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‘Glow’ Review: Alice Phoebe Lou Shines Bright

4.5 Stars

Album cover for Alice Phoebe Lou's "Glow."
Album cover for Alice Phoebe Lou's "Glow." By Courtesy of Alice Phoebe Lou
By Arik Katz, Contributing Writer

South African musician Alice Phoebe Lou defies expectations in both her songs and career. She rejected all the record deals that labels offered her after a 2014 TEDx performance, instead choosing to self-fund her work through independent concerts and street performances. “I don’t need security, any conventional form of success,” Lou said in a 2015 interview with European magazine Cafébabel. “It is a difficult route in some sense but it’s completely liberating in another.”

Lou released her third record “Glow” on March 19, marking her first foray into writing songs about love, a topic she had previously avoided. In doing so, she has created her most honest and emotive work — a spellbinding record that beautifully depicts love in all its complexities.

“Only When I,” the album’s haunting opener, begins with a striking assertion: “You didn’t teach me, I taught myself through you.” Although the self-assured statement initially appears to proclaim independence from a past relationship, it soon becomes clear that the reality of healing from a former flame isn’t so straightforward. “Sometimes it feels like I could give it all up to be held by you / But that's not all the time,” Lou croons over a tender electric piano. “Only when I can't breathe / Only when I wanna believe / Only when it's late at night / Only when I don't feel right.” As Lou acknowledges this, a steady drum beat and a cascading electronic harp (courtesy of a vintage 1981 Suzuki Omnichord) join in, intensifying her raw confessions. Several tracks touch on the inevitable pain of love, such as the strikingly intimate “How to Get out Of Love.” “I think I need your words to feel like daggers in this love / For only then could I give up the hope in my heart,” she sings softly, an eerie contrast with the sweet guitar hovering below her voice. But she folds these darker lines in with more hopeful ones devoted to the potential for personal development arising from this pain. “Mother’s Eyes” delves into this growth: “I catch my eye in the mirror and smile back at myself / Openеd up some boxes that are fillеd with pieces of me / All of those years trying to squeeze into boxes that didn't fit all of me.”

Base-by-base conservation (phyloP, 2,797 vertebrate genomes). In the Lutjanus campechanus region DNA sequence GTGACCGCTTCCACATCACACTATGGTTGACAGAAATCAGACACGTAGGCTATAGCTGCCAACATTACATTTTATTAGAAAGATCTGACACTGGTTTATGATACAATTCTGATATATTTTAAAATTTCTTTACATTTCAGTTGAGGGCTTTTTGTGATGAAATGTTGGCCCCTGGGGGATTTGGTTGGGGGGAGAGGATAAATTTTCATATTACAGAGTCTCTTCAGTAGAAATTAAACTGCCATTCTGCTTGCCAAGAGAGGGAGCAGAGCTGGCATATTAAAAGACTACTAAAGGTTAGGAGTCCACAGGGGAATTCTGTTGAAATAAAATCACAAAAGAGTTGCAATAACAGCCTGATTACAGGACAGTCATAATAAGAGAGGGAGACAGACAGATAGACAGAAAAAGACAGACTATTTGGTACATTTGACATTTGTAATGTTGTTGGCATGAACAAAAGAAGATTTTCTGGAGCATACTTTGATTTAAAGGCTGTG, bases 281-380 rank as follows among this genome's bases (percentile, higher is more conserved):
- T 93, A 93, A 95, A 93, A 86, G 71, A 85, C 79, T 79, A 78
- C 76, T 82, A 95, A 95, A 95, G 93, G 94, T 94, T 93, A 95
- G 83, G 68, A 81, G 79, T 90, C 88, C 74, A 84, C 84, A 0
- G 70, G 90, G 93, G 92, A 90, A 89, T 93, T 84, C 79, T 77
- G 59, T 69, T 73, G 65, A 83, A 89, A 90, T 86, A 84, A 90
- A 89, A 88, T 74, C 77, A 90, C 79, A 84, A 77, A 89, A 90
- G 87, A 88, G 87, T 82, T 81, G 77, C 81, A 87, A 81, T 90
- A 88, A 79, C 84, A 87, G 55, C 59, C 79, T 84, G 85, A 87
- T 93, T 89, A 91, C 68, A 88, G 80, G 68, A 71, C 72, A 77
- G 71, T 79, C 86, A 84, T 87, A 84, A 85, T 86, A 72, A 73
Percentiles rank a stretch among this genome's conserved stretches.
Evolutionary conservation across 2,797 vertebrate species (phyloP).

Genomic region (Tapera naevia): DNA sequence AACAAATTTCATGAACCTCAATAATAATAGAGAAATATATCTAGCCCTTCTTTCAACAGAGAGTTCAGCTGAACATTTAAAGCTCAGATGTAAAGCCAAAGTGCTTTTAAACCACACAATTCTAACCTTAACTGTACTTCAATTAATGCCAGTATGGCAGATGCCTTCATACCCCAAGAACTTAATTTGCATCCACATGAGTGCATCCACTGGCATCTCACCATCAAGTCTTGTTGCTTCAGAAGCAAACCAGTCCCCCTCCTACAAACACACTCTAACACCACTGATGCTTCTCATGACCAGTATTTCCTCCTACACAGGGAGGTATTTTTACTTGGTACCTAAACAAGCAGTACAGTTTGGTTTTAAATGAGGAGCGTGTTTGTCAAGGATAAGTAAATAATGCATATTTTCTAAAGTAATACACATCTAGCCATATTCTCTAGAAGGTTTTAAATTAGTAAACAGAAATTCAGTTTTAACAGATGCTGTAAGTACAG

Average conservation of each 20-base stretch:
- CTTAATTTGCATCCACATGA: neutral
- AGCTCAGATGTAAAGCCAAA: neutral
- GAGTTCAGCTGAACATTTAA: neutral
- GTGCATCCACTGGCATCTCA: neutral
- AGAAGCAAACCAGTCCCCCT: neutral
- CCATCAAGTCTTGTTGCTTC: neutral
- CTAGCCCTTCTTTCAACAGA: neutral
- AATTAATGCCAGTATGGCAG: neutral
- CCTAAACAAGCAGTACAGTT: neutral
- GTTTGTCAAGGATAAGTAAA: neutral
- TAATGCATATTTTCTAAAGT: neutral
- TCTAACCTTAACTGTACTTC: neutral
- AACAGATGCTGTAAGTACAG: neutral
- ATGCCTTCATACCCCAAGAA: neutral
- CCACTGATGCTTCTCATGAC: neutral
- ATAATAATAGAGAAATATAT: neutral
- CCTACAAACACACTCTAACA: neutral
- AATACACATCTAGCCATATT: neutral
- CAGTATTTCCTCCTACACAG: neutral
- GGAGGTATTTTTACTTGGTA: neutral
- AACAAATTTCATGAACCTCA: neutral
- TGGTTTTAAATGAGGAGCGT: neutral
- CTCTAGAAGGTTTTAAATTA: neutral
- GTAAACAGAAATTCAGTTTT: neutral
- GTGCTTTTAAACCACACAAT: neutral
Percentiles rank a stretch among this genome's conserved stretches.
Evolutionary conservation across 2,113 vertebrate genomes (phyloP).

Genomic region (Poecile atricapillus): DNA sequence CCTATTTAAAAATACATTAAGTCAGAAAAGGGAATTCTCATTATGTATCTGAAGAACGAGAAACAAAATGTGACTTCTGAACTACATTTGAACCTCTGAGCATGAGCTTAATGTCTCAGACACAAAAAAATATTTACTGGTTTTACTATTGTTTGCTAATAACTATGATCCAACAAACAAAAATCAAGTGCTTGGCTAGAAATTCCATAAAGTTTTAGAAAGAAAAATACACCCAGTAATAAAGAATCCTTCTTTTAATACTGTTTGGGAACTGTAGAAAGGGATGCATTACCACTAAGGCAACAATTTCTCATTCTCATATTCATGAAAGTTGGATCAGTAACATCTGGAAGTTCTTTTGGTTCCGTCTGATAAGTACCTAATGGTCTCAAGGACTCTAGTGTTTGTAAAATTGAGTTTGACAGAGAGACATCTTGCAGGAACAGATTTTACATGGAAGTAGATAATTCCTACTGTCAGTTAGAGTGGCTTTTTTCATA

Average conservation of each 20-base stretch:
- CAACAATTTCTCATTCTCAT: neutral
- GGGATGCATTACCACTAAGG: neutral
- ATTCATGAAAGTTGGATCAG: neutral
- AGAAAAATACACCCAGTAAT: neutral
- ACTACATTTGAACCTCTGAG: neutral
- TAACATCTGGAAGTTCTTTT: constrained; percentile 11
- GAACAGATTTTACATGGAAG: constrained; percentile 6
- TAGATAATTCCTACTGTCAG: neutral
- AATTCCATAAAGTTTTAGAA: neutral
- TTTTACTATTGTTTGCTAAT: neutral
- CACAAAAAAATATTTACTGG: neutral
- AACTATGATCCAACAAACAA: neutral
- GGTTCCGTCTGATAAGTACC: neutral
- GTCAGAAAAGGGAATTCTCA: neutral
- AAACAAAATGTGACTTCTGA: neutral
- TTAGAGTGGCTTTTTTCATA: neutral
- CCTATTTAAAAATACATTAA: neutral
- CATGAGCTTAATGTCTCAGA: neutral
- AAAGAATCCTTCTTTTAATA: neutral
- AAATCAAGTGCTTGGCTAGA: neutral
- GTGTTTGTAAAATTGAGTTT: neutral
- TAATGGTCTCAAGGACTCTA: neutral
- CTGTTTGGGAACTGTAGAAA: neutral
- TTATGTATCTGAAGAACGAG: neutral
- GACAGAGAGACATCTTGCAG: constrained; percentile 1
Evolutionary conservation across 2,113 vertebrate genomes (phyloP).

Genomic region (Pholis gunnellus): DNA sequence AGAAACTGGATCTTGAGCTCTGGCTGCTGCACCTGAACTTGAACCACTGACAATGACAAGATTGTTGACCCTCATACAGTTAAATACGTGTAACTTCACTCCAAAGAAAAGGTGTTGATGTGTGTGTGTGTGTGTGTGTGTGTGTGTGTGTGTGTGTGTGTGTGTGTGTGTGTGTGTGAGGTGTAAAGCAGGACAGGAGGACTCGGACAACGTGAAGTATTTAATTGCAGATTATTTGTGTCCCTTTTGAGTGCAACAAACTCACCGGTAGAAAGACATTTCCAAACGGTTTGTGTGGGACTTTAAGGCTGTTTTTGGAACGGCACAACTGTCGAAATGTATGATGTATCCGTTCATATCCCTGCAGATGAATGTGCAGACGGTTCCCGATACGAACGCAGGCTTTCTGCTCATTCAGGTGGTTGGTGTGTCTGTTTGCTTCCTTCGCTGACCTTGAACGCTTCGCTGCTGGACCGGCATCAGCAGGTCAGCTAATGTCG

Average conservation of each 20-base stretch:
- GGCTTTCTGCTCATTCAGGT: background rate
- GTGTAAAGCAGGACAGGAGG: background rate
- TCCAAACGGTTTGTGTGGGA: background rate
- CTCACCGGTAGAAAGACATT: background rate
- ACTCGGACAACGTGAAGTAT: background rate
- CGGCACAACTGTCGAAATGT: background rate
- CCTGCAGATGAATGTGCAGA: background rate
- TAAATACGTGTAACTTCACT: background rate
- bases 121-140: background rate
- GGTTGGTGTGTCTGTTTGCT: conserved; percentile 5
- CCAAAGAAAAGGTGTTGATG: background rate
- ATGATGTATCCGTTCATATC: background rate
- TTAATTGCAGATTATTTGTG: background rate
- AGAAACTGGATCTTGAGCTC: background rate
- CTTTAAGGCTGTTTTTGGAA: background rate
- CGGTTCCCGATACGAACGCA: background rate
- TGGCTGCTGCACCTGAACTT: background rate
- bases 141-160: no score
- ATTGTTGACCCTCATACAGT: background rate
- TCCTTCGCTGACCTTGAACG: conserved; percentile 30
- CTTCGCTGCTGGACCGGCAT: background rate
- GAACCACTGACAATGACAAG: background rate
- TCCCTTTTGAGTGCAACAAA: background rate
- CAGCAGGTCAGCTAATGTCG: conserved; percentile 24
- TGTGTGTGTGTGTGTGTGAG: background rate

These juxtapositions of confident declarations of growth with vulnerable admissions of pain demonstrate Lou’s recognition of the double-edged nature of love. In divulging both the beautiful and the painful aspects of her experiences, Lou lays her heart bare, opening herself up to the listener and allowing them to connect with the music on a deeper level.

The album’s many contradictions become evident from just a glance at the tracklist, which includes a song called “Heavy / / Light As Air.” “I want nothing / I want it all now,” Lou sings on the second single “Dirty Mouth,” a punk-inspired song that drives forward with incredible energy. “Glow,” the delightfully upbeat title track, includes another apparent paradox: “I am smiling, I am screaming.” She acknowledges even more conflicting elements of love in “Mother’s Eyes”: “I want you, but I don't want you to be mine / Feels like the paradox of my life.” By juxtaposing so many clashing feelings and ideas in her lyrics, Lou demonstrates her appreciation of love and all the heartache that accompanies it, as a multifaceted experience that cannot be boiled down to positive or negative descriptions.

Although Lou’s lush lyricism portrays her central theme of love as complex, one thing is crystal clear: Her sound has never felt so confident. “My love affair with recording to tape & the analogue process started this year,” she wrote on her website. “I couldn't wait to create an analogue album.” Her use of this technique has created a gorgeous amalgamation, merging themes of the present with sounds of the past. By using “all the oldest mics, amps & gear,” she has crafted a vastly different record from her mesmerizing second album “Paper Castles.” Befitting its recording process, “Glow” sounds vintage and distinctly nocturnal, like a warm blanket late at night. One listen to the first single “Dusk” demonstrates this, with smooth saxes playing a catchy motif over electric keys comping a steady rhythm. Although Lou employs similar jazz chords and songwriting techniques on both records, the sound of “Glow” couldn’t be more distinct. This suits Lou’s development as a songwriter, as she has allowed herself to open up and pour her “most personal feelings, experiences & realisations into it.” Just as the album art suggests, “Glow” represents an artist at her most vulnerable. A gorgeous and introspective exploration of the complexities of love, “Glow” leaves one thing clear: Alice Phoebe Lou is a force to be reckoned with.

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